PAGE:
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Detecting Hidden IT Dangers

Tech Tips: Detecting Hidden IT Dangers

Eddie Phillips REP4 Tech Tips #8 iStock_000012477798SmallRight now, without touching your mouse, can you state this information about your computer, or for business owners, your server?

  • Is your Anti-Virus Software up to date?
  • How much free disk space do you have available?
  • Are your backups running successfully?
  • What is the status of your Hard Drive, is it on its last legs, is failure imminent?
  • Are there errors that happen on a frequent basis that are indicating that there is something seriously wrong with your computer or worse, that someone is trying to hack into your computer?

Ok, be honest, how many could you answer? The average user can usually answer the first one and unless they know they are out of disk space already, don’t usually know the answer to the second question.  Regarding the third point, most computer owners, unfortunately, are not backing up their data or if they are, cannot confidently state that the backups are running successfully. (See Tech Tips #3 at If you didn’t know how to check the last two items or didn’t know it was possible to check, don’t worry, it isn’t common knowledge.

What’s the point? For those of you who did know the answers to all of the above, or knew how to get the information, these items are rarely checked. In order To gather all of this information it would take ten to fifteen minutes per day, equating to five hours a month, multiplied by the number of computers you have. It adds up fast, plus, who wants to spend the time checking this information, even if it could lead to saving you days of recovering personal pictures or business data?  These types of failures always seem to occur when you are in a rush to finish a report, get an important email or just placed some sentimental pictures on your computer, don’t they? In spite of that, we carry on at the mercy of the fates of blue screen errors, viruses and bad hard drives.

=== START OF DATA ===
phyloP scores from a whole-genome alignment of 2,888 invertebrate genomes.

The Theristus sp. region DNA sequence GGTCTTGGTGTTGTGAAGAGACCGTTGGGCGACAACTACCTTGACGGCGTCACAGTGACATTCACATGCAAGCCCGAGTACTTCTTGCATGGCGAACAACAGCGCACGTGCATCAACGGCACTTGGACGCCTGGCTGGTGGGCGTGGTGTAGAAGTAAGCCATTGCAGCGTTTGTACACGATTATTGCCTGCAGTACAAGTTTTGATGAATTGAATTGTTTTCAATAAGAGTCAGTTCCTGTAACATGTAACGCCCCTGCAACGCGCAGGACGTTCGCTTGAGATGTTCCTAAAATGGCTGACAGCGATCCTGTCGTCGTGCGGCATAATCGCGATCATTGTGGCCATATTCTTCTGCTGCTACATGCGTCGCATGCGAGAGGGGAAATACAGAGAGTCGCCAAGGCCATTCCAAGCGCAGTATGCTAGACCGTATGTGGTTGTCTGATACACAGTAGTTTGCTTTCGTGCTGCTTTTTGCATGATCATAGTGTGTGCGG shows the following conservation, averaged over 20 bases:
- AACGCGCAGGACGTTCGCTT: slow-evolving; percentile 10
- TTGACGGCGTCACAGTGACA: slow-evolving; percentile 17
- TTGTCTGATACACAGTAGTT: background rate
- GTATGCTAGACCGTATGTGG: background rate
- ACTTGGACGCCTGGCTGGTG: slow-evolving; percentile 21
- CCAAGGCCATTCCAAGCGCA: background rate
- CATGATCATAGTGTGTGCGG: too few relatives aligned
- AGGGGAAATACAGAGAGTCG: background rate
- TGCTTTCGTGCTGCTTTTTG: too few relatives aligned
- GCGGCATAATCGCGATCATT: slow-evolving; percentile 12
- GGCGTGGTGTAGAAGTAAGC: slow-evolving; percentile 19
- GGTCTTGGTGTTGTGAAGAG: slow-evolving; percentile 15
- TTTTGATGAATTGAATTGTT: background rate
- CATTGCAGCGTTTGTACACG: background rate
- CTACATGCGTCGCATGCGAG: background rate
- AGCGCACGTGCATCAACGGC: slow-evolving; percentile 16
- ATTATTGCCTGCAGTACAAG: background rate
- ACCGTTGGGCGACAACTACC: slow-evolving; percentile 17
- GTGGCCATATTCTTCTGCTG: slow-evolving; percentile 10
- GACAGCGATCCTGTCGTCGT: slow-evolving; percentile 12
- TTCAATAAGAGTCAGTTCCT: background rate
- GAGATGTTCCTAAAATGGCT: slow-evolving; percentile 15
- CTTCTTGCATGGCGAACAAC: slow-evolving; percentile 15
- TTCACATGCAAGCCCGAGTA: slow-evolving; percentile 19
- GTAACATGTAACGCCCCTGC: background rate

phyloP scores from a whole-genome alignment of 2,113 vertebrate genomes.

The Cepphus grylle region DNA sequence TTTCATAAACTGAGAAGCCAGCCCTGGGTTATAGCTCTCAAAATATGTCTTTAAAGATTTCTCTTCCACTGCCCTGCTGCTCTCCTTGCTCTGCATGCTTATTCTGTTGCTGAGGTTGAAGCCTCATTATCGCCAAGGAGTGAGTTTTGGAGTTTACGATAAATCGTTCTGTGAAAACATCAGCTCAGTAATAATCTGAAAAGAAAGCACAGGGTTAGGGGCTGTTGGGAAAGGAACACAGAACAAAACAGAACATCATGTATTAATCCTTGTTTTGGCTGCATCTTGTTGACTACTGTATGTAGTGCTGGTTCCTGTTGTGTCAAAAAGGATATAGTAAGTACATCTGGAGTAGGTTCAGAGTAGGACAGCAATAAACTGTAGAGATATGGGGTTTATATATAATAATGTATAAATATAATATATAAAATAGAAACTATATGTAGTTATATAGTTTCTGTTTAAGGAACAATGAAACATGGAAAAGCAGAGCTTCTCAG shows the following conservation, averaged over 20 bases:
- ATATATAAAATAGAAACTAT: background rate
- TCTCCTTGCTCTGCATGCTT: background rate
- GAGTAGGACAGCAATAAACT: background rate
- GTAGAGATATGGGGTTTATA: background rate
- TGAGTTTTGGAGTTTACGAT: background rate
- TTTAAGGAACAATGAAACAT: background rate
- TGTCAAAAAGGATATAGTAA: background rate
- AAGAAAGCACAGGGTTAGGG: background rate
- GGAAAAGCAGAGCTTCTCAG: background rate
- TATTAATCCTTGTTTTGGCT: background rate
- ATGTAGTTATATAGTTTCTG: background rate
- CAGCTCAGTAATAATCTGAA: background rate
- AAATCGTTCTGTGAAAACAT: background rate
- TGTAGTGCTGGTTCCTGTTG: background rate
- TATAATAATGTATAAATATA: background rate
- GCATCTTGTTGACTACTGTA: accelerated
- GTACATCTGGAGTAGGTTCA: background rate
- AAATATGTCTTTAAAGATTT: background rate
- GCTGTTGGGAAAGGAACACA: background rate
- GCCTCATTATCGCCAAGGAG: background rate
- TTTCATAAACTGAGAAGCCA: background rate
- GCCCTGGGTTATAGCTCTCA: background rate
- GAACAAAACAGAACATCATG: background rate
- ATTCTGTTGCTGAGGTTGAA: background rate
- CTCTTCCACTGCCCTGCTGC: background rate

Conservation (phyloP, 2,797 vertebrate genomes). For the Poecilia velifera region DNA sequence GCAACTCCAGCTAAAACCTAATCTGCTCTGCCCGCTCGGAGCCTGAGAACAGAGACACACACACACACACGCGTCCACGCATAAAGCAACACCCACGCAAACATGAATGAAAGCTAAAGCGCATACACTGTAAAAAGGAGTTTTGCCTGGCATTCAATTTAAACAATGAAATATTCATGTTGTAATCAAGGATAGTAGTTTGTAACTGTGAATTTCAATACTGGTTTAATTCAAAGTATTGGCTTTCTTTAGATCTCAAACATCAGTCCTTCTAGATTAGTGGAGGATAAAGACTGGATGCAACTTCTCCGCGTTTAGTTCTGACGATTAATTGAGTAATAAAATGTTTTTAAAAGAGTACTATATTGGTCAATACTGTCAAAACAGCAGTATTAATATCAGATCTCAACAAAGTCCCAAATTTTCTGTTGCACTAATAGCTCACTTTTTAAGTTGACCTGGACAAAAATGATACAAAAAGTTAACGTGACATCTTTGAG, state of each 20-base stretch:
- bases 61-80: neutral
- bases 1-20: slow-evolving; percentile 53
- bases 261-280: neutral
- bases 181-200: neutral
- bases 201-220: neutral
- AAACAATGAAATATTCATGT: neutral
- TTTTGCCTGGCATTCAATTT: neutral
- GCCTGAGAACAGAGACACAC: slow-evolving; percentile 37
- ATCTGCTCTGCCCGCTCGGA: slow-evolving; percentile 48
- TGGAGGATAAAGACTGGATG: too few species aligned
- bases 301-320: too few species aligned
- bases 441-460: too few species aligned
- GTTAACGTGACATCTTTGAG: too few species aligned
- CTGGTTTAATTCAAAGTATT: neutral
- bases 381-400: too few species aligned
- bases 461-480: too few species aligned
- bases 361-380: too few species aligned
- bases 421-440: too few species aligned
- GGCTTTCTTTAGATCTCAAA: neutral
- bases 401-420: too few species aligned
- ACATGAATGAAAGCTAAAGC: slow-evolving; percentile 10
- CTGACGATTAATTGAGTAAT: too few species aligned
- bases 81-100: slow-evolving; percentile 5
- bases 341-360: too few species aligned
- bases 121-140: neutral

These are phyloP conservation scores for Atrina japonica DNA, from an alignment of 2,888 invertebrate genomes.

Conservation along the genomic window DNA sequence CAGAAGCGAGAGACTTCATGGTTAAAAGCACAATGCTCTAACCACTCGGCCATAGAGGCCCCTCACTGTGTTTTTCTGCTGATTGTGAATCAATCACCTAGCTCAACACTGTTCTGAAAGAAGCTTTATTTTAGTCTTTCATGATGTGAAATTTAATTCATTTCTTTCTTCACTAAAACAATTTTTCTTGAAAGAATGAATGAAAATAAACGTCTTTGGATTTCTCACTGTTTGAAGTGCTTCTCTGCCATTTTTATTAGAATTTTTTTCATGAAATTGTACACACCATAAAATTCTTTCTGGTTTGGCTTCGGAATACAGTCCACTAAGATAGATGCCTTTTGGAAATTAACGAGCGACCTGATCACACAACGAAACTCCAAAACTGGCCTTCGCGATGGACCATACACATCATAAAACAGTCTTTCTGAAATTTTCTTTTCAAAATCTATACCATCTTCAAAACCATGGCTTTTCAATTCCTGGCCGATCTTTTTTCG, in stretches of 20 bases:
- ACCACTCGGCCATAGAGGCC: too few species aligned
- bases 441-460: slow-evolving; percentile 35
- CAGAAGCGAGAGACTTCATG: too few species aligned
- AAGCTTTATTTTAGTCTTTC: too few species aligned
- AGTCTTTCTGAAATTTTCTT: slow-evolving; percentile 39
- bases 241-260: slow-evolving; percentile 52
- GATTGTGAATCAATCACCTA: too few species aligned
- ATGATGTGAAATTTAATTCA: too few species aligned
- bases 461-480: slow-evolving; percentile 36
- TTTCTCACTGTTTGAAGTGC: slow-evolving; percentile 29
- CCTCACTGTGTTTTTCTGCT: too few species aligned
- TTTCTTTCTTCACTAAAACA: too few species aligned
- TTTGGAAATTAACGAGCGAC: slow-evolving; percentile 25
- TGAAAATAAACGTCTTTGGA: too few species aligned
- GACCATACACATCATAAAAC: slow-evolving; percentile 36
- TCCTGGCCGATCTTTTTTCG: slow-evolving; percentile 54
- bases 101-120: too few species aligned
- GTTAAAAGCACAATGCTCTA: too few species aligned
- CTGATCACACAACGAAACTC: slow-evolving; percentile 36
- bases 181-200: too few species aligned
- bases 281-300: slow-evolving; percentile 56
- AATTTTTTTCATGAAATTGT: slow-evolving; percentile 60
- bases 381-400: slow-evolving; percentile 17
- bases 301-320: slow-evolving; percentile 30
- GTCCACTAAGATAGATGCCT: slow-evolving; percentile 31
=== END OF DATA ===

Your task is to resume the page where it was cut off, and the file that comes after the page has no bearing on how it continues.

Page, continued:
The good news, the great news The good news is there are tools out there that are inexpensive to perform these actions and let you know ahead of time that there are problems. The great news is there are companies out there that will not only provide these tools, but will monitor the results letting you know when to take action – and they’ll do it for about the price of a coffee and a doughnut per week. Yes, for less than the amount of change you have in your car’s cup holder you can now be informed on the health of your computer. The process is simple, your service provider installs a small application on your computers or server and alerts you or the service provider to any issues that may arise. These are issues that can have a huge impact on your personal or business computers, computer hacking attempts, anti-virus failures, power outage or loss of Internet connectivity and even backup failure, just to name the most common.

Information for everyone This type of service is even a fantastic tool for businesses that have their own IT staff to be used as an early warning system so they can deal with issues before they become apparent. Small and medium businesses (SMBs) often bundle this service with an ongoing maintenance agreements to reduce IT costs.  While it is less common for residential computer owners to use a service like this, the money, stress and inconvenience savings are ideal!   To find a service provider that offers this convenience, look for your local Managed Service Provider (MSP). This is different than your local computer repair shop, but they may be able to point you in the right direction.

Build confidence in your computer systems by taking advantage of these inexpensive safe guards. For less than a trip to the local coffee shop you can protect your computer from some of the most common computer mishaps that can impact you and your business.

Eddie Phillips is the President of REP4 Technologies Inc. in Selkirk, Manitoba. Eddie is a 16 year IT veteran using his experiences from working for  Microsoft, Texas Instruments and HP to grow technological awareness throughout the Interlake. For past articles, visit or if you have any questions on this Tech Tips article email him at

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